U.S. Department of Transportation
Federal Highway Administration
1200 New Jersey Avenue, SE
Washington, DC 20590

Skip to content
Facebook iconYouTube iconTwitter iconFlickr iconLinkedInInstagram

Federal Highway Administration Research and Technology
Coordinating, Developing, and Delivering Highway Transportation Innovations

This summary report is an archived publication and may contain dated technical, contact, and link information
Back to Publication List        
Publication Number:  FHWA-HRT-18-037    Date:  September 2017
Publication Number: FHWA-HRT-18-037
Date: September 2017


Eco-Drive Experiment on Rolling Terrain for Fuel Consumption Optimization

Chapter 1. Introduction

Accomplishments in individual vehicle control have laid the foundation for more advanced control that governs interactions among multiple connected vehicles (CVs) and can produce resultant effects on highway traffic performance. Efforts have been made to extend adaptive cruise control (ACC) to cooperative adaptive cruise control (CACC) to further improve vehicle-following efficiency through multivehicle communication that takes stability (Vugts, 2010), traffic throughput (Van Arem, 2005), and energy and environmental impacts (Malakorn & Park, 2010; Ma et al., 2016) into account. Limited attempts have been made to extend these developments to other, more complex infrastructure geometries, such as ramp merges (Park & Smith, 2012) and intersections (Drenser & Stone, 2012; Zhou et al., 2016; Hu et al., 2015). However, most of these studies apply simulation to evaluate the effectiveness and benefits of control algorithms. Field experiments must now be undertaken to show that new technologies function as expected in practice and to collect data on control system performance under nontheoretical conditions (e.g., mixed traffic, system delay, or inaccurate input data) as basis for further system improvement.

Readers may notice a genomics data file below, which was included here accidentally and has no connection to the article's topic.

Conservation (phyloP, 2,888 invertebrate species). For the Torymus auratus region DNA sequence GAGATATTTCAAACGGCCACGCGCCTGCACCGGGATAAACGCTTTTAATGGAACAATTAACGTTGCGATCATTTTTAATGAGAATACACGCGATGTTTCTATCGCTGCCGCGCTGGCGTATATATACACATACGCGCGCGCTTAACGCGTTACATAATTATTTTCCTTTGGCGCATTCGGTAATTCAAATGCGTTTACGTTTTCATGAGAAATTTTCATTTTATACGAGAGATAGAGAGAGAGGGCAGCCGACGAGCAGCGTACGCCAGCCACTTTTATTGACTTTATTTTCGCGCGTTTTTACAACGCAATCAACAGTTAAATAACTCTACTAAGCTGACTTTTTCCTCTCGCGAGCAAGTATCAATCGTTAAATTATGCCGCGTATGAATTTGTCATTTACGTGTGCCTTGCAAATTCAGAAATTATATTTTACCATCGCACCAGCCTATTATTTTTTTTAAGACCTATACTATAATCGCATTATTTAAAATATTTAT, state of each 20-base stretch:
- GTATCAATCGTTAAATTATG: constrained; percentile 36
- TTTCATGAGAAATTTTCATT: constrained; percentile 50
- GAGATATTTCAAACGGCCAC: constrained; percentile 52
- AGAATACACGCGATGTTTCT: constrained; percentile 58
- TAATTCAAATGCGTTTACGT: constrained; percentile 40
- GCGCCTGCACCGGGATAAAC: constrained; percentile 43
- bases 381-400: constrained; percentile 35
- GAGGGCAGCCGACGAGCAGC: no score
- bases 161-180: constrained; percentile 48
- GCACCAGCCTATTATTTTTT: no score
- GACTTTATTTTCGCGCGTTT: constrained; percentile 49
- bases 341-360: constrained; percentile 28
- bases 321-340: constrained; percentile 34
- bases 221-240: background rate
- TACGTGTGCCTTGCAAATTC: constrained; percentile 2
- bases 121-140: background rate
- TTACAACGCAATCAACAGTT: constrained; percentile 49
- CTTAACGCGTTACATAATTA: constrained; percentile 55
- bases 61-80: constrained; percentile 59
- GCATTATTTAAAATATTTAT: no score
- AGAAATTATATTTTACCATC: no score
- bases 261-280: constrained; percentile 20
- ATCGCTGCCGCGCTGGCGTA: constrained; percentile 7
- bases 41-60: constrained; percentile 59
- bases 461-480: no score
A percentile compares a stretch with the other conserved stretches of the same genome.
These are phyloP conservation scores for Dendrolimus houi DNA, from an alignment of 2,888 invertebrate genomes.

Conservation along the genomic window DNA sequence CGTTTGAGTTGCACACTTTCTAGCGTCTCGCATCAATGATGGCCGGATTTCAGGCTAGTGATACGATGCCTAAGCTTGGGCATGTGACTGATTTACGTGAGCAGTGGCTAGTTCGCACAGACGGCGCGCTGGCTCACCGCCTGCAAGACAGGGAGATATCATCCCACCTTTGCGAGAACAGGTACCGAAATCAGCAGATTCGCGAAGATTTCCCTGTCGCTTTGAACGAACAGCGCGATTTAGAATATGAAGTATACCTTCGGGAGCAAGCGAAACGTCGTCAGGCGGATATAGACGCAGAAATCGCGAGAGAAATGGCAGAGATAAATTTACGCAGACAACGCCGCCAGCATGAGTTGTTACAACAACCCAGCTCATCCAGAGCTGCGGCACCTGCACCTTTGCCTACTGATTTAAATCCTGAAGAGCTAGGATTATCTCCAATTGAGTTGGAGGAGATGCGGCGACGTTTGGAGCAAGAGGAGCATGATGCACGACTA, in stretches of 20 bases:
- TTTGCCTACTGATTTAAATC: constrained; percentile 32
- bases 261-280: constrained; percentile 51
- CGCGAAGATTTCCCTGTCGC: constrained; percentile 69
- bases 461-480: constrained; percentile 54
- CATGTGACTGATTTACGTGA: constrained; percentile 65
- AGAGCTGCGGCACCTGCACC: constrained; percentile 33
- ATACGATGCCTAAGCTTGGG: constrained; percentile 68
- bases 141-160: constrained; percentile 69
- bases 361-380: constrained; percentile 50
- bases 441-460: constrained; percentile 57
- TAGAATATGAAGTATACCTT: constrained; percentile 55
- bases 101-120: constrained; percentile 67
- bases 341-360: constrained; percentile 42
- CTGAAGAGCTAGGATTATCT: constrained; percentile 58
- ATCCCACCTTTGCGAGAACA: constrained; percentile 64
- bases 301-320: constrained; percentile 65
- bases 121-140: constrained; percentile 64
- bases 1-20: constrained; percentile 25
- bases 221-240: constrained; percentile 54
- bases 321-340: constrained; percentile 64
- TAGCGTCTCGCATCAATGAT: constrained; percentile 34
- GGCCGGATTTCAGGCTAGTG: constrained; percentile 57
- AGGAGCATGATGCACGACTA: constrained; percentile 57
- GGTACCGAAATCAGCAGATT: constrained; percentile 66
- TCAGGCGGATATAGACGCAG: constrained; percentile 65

Eco-drive is one of the many research topics that address the issue of vehicle fuel efficiency. CV data are now being leveraged to allow vehicles to cooperate better within the current and future environments in terms of traffic conditions, signal timing, and terrain information. This study investigates the use of vehicle automation and mobile communication technology to derive the maximum benefits from eco-drive. The concept of vehicle-to-infrastructure (V2I)-based eco-drive is illustrated in figure 1. Traffic management centers (TMCs) maintain databases of all roadway profiles (i.e., location, horizontal and vertical curves, work zones, etc.). In this concept, TMCs predefine a list of roadway segments on which automated eco-drive is recommended or enforced. These segments are selected because of their potential for significant fuel savings according to segment characteristics. Once the eco-drive vehicle receives information from the TMC, an onboard computer equipped with a preloaded algorithm will design a recommended trajectory (i.e., speed profile) for the vehicle to traverse the entire rolling segment. This algorithm should also account for other factors such as vehicle operating capability, driver comfort, safety, and speed limits. Advanced algorithms may also account for the existence of a front vehicle (via vehicle-to-vehicle (V2V) communication) and downstream traffic congestion through the addition of speed harmonization (Ma et al., 2016) components to the algorithm. But these advancements are out of the scope of this study and will be left for future exploration. In this paper, the term “eco-drive” is used to refer to this specific concept of V2I-based eco-drive on rolling terrains.